Ouch, that hurt.

ice pack

My Ice Machine

My shoulder hurts worse than it did before surgery.  I don’t think that’s right!  HOW LONG WILL IT TAKE FOR ME TO BE ABLE TO SLEEP ON MY LEFT SIDE WITHOUT AGONY?  I LOVE sleeping on my left side.  It’s my favorite side.  I MISS that side so much.

They called me at 3 PM on the day before surgery to inform me that I should be at the clinic at 6:30 AM the next day for the decimation of my arm.  I was also informed I could not eat or drink 12 hours before.

“Can I at least have black coffee?”

“No Mr. Tanner.  Don’t even swallow water when you brush your teeth.”

I immediately opened my snack drawer in my office desk pulling out my stash of M & M’s and Sweet Tarts.  I knew I should begin packing away nutrition immediately understanding the food sabbatical Dr. Isbel was putting me on.

When I was taken back to be prepped the next morning, the nurse asked if I needed to go to the bathroom.  I did.  She then asked if I had any concerns.  I said, “Yes.”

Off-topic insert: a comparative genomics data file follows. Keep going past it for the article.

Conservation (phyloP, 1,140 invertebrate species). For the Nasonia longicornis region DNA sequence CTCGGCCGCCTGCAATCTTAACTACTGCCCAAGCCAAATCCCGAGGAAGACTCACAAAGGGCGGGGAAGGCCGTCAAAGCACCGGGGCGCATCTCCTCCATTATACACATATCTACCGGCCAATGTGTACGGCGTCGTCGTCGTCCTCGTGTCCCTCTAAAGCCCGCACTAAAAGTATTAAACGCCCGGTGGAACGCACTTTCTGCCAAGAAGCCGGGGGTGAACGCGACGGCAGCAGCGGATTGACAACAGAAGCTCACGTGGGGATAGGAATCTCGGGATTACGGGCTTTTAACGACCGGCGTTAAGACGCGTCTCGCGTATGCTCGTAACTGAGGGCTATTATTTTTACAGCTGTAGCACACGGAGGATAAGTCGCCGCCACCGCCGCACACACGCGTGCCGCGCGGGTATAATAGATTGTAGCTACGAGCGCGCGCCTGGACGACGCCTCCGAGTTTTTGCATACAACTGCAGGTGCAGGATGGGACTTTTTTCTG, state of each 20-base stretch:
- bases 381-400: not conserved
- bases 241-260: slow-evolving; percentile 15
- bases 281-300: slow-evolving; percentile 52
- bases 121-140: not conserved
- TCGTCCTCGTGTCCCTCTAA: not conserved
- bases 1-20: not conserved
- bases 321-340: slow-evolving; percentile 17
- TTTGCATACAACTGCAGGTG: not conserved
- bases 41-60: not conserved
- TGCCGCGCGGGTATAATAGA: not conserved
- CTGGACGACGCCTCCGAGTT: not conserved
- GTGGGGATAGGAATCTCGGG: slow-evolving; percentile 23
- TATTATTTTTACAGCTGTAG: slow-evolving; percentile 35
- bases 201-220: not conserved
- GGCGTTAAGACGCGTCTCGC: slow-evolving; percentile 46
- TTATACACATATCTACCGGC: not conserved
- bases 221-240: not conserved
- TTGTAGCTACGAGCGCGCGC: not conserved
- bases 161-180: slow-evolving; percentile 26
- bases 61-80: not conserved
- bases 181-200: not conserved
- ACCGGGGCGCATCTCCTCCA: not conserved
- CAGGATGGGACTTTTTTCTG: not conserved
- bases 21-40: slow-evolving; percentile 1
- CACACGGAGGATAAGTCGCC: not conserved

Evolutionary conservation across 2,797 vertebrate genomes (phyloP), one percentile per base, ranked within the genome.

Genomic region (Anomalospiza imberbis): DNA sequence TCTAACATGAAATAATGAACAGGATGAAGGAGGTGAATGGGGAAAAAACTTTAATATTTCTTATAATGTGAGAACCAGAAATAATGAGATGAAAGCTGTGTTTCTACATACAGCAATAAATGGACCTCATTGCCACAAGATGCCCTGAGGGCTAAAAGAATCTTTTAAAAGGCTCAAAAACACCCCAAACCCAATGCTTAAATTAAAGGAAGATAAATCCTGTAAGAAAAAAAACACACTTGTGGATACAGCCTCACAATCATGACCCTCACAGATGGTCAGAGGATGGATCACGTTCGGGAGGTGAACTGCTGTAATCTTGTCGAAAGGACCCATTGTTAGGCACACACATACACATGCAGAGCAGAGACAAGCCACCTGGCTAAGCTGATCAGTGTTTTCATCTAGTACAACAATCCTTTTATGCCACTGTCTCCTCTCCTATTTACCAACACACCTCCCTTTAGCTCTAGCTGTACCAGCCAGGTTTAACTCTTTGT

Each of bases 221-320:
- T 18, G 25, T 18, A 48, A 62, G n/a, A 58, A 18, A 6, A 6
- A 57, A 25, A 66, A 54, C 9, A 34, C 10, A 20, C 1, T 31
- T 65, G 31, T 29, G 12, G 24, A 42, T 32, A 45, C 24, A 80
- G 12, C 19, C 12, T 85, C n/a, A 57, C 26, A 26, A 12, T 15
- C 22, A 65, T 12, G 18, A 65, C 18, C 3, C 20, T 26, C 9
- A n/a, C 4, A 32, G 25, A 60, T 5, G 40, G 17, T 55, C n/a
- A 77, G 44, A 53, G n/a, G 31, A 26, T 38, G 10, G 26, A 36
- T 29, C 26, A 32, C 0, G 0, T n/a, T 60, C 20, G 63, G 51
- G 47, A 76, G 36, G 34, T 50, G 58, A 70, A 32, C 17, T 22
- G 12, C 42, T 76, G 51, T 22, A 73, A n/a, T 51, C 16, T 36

“So, what are your concerns Mr. Tanner?”

“I don’t like needles in my veins.”

“We will deaden the area before we stick one in.”

“Anything else?”

“I’m afraid of blood clots.”

“You’ll take an aspirin a day to help ensure that you won’t develop a clot.  Keep moving around, don’t be sedentary.   Wiggle your feet often.”  She showed me how to bob my feet and toes up and down to avoid this potential crisis.  I began immediately.

“Mr. Tanner, you won’t need to move them until AFTER surgery.”

“I just wanted to practice.”

Another nurse came in and pulled out a syringe.  She said, “This will deaden the area where we put the IV.”  She shoved the needle in my hand.